• Nikola Cuvalo

Eastern Conference Finals: X-Factors


Courtesy of Stacy Revere/Getty Images.

The Milwaukee Bucks and Toronto Raptors are ready to go head-to-head in the NBA’s Eastern Conference Finals, and while much of the focus has been (deservedly) concentrated on the matchup between Giannis Antetokounmpo and Kawhi Leonard, there are numerous other determinants to consider over the course of a seven-game series.

The following is a factor-by-factor breakdown of the various talking points that have been classified (by yours truly) as integral to the final outcome of this juggernaut showdown.

In the immortal words of rap culture icon, DMX: “X gon’ give it to ya” – if “it” is a series win, and “ya” is whichever Eastern powerhouse you happen to be rooting for in the penultimate round of the 2018-19 NBA Playoffs.

The X-Factors

The Bench

Milwaukee’s bench has been spectacular throughout the playoffs, averaging close to 40 points per game (ppg) on efficient shooting. Obviously, this is a stark contrast to the state of the Raptors’ bench these playoffs, which is averaging well under 30 ppg on significantly less efficient shooting than their green-and-cream counterparts. If Toronto can get a ready-to-contribute version of OG Anunoby back after Game 1 of this series (for which he’s been ruled out), things might change here; as it stands, the Bucks have a clear-cut advantage in this aspect of the matchup. The Raptors will have to hope for organic improvements from their current bench mob, and can reasonably expect Fred VanVleet and Norman Powell to return to their regular season form after a difficult stylistic matchup with the Sixers – if they don’t, Toronto could find themselves in a much shorter series than they would like.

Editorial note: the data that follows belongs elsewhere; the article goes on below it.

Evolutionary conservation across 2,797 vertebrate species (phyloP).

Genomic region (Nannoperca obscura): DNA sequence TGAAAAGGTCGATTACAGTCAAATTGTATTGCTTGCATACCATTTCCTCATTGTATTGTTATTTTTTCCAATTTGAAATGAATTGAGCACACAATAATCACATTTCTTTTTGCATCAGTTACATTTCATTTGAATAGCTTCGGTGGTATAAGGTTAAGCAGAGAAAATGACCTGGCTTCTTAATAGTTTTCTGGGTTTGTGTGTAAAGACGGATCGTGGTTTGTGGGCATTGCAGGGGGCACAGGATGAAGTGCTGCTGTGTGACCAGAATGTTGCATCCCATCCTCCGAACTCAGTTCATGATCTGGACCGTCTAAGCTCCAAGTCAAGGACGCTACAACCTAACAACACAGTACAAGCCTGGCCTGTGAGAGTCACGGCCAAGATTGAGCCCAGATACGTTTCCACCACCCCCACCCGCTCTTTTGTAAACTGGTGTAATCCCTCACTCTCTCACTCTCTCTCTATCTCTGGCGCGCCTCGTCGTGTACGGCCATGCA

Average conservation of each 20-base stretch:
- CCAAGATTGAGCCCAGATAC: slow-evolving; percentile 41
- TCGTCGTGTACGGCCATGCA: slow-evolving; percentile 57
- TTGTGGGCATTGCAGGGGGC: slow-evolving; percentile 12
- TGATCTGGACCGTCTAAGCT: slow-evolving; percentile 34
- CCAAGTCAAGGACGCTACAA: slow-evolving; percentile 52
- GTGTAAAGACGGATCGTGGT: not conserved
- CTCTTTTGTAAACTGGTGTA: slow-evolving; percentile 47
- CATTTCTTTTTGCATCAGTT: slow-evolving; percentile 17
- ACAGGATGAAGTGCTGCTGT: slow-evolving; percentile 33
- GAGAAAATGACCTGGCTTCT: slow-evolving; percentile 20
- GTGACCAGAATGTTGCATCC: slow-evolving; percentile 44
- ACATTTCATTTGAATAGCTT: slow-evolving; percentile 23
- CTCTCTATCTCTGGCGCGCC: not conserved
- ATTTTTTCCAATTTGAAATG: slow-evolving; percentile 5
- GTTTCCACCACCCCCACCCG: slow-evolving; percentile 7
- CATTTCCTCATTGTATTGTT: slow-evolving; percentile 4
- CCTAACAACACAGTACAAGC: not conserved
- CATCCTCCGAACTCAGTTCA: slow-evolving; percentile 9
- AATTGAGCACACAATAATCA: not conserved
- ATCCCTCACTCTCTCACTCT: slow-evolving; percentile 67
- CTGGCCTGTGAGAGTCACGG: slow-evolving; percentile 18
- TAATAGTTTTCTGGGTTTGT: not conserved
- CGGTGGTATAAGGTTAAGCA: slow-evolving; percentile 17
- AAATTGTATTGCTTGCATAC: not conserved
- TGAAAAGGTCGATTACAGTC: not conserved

The Coaching

Nick Nurse has demonstrated a knack for reactionary measures, wisely making adjustments after being presented with matchup dilemmas or delicate minutes-management scenarios; however, some of his decisions can be real head-scratchers in the first place (why would Gasol ever NOT be minutes matched with Embiid? Why deploy a cold-shooting three-guard lineup against a team full of rangy, mobile bigs?). Budenholzer, for his part, can also make adjustments (see Game 2 against the Celtics after being blown out in Game 1) but has been more lauded for his ability to squeeze production out of his end-of-the-bench pieces in playoff minutes thanks to a free-flowing, space-oriented ethos that stems from his confidence-inspiring, game-changing superstar. The system Budenholzer has created and operated within all season has paid major dividends so far for the Bucks (who hold an 8-1 playoff record coming into the ECF). Will Nick Nurse be able to rattle Budenholzer’s schematic foundations? Will employing a zone defense fit Toronto’s personnel to such a degree that it may actually slow down Giannis? The answers could determine the outcome of the series.

The Second Options

We all know what Kawhi Leonard (31.8 ppg, 8.5 rpg, 3.6 apg) and the Greek Freak (27.4 ppg, 11.3 rpg, 4.4 apg) are going to be bringing to the table. They run the show for their respective teams, and will likely see a lot of each other on the court; the promise of their head-to-head collision on more than a handful of possessions should make your mouth water. Both superstars are two-way players in the truest sense, and can take over entire games with their scorching offensive skills and shutdown defense. Lost in all the commotion, however, is the importance of consistent secondary scoring – if Giannis and Kawhi approach a dead-even draw, effectively cancelling out each other’s contributions, then both teams will have to find significant contributions from other sources. Candidates for the Raptors would include Pascal Siakam, Kyle Lowry, Danny Green, and Serge Ibaka; for the Bucks, Budenholzer would likely look to Khris Middleton, Eric Bledsoe, George Hill, and Malcolm Brogdon to provide support. Yours truly believes that whichever of the two secondary-scoring-support quartets has a better series, their team will end up advancing to the NBA Finals.

Stats courtesy of BasketballReference.

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